Increased downwards pressure is expected to descend on China’s economy in the second half of the year, economists said, after leading indicators pointed towards an overall softening of business activity.
China’s official manufacturing purchasing managers’ index (PMI) eased for the third straight month to 50.9 in June from 51.0 in May, while the non-manufacturing reading dropped to 53.5 from 55.2, according to the National Bureau of Statistics (NBS) on Wednesday.
Both readings hit four-month lows, attributed to a shortage of semiconductors, coal and power and a coronavirus outbreak in the major export province of Guangdong.
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“We expect downward pressure on growth to increase in the second half [of the year], especially in the fourth quarter of 2021,” Lu Ting, chief China economist at Nomura, said on Wednesday.
“As pent-up demand fades, exports weaken as developed markets shift back to services consumption as they reopen, property-related tightening measures finally bite and surging raw materials prices suppress real demand.”
Exports played a crucial role in driving growth in the coronavirus pandemic-ravaged 2020. However, the new export orders subindex within the manufacturing sector dropped for the third consecutive month to 48.1 in June.
The deepening of the contraction highlights falling foreign demand for Chinese supplies amid progress in controlling the coronavirus in the likes of the United States and Europe, the NBS said.
“Export growth in the second half of the year may be under pressure,” said Li Chao, chief economist at Zheshang Securities.
He said that overseas supply has continued to recover, with exports from South Korea, India, Vietnam and other countries growing rapidly, which will leave less room for Chinese exports.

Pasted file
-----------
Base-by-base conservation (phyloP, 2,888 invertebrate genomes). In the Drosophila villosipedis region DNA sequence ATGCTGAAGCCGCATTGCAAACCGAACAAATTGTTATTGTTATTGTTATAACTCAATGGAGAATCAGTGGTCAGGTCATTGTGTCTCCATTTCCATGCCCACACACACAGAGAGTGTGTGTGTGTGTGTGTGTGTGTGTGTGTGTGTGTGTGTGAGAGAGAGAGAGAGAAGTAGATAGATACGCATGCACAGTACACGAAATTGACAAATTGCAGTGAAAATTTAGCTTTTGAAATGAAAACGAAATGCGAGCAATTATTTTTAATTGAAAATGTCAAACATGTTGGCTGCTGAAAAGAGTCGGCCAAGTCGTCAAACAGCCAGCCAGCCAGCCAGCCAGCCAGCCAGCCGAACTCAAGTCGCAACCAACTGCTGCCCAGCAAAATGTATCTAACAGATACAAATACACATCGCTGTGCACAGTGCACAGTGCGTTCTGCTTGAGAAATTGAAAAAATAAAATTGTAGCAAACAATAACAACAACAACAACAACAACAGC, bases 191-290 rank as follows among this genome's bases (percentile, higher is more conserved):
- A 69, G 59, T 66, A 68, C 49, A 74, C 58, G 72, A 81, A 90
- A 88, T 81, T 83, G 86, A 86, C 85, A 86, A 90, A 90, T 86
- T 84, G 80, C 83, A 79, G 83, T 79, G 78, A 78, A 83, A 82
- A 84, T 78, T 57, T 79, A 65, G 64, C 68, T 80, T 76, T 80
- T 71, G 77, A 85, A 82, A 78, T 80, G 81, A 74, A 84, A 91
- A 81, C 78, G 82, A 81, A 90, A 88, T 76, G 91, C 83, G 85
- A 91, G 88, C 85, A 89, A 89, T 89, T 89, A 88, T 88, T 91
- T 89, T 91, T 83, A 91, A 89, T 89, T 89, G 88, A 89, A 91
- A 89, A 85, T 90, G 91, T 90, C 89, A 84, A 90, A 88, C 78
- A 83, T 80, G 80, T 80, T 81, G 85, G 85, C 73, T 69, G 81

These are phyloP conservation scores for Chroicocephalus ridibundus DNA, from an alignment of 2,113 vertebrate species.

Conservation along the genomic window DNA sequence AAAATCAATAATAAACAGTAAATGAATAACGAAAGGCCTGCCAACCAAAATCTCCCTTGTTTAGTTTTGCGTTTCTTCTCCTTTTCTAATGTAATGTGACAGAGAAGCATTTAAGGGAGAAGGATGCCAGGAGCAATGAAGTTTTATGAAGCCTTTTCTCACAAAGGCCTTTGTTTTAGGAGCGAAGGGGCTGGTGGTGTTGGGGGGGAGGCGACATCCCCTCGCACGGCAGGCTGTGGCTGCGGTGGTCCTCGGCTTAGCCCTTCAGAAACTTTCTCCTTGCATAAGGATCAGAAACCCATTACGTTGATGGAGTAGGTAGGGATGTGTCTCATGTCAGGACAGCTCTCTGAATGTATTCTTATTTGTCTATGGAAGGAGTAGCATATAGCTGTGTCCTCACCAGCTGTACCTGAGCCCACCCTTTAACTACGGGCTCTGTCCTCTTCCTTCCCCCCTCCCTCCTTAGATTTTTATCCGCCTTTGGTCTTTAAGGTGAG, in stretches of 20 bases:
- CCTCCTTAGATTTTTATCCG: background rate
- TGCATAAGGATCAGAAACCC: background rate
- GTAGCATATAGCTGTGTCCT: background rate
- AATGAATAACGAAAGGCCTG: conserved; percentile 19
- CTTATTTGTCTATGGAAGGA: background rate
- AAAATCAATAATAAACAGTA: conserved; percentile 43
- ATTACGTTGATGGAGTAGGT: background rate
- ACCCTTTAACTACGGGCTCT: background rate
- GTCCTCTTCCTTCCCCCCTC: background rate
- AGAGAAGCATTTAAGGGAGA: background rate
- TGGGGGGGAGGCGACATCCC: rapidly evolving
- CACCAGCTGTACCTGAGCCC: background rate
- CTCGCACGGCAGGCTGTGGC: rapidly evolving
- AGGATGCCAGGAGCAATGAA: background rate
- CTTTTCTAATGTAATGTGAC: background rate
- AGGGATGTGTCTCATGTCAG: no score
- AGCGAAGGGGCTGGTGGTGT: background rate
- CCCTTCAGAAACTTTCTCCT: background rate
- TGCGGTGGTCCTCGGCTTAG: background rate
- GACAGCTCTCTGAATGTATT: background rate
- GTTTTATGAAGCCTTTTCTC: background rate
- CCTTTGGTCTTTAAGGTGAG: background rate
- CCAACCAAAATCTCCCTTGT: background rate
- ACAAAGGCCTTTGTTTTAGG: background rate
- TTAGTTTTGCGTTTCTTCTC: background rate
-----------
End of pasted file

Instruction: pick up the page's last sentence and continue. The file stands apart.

“An economic downturn in the fourth quarter might lead the monetary policy to become prudent but slightly loose,” Li added.
Government advisers have already warned that it is necessary to maintain stimulus policies introduced since the outbreak of the coronavirus, which is likely to test Beijing’s efforts of balancing growth rate and financial risks.
Liu Yuanchun, vice-president of Renmin University and an economic adviser to China’s top leaders, warned that another risk facing China’s trade could come from the protracted rivalry between Beijing and Washington, compounded with potential large-scale adjustments by various nations over the industrial chain after the pandemic.
“The US’ containment strategy based on a democracy supply chain alliance is advancing faster than we expected,” he said at the weekend.
“If we don’t plan ahead for how to expand domestic demand, once the external environment reverses, the overall production gap and overcapacity situation in China may be even more severe than that of 2019.”
The growth engines are still there … Covid in June affected consumption services in shops and restaurants but boosted online activities
Consumption, though, is viewed to be moderately improving, as the new orders subindex within the official manufacturing PMI rebounded in June, while the economic growth momentum remained solid.
“The growth engines are still there … Covid in June affected consumption services in shops and restaurants but boosted online activities,” said Iris Pang, chief economist for Greater China at ING.
Zhong Zhengsheng, chief economist at Ping An Securities, said that the impact from production delays and intensified safety checks put in place before the 100th anniversary of the Communist Party is “likely to wane” in July.
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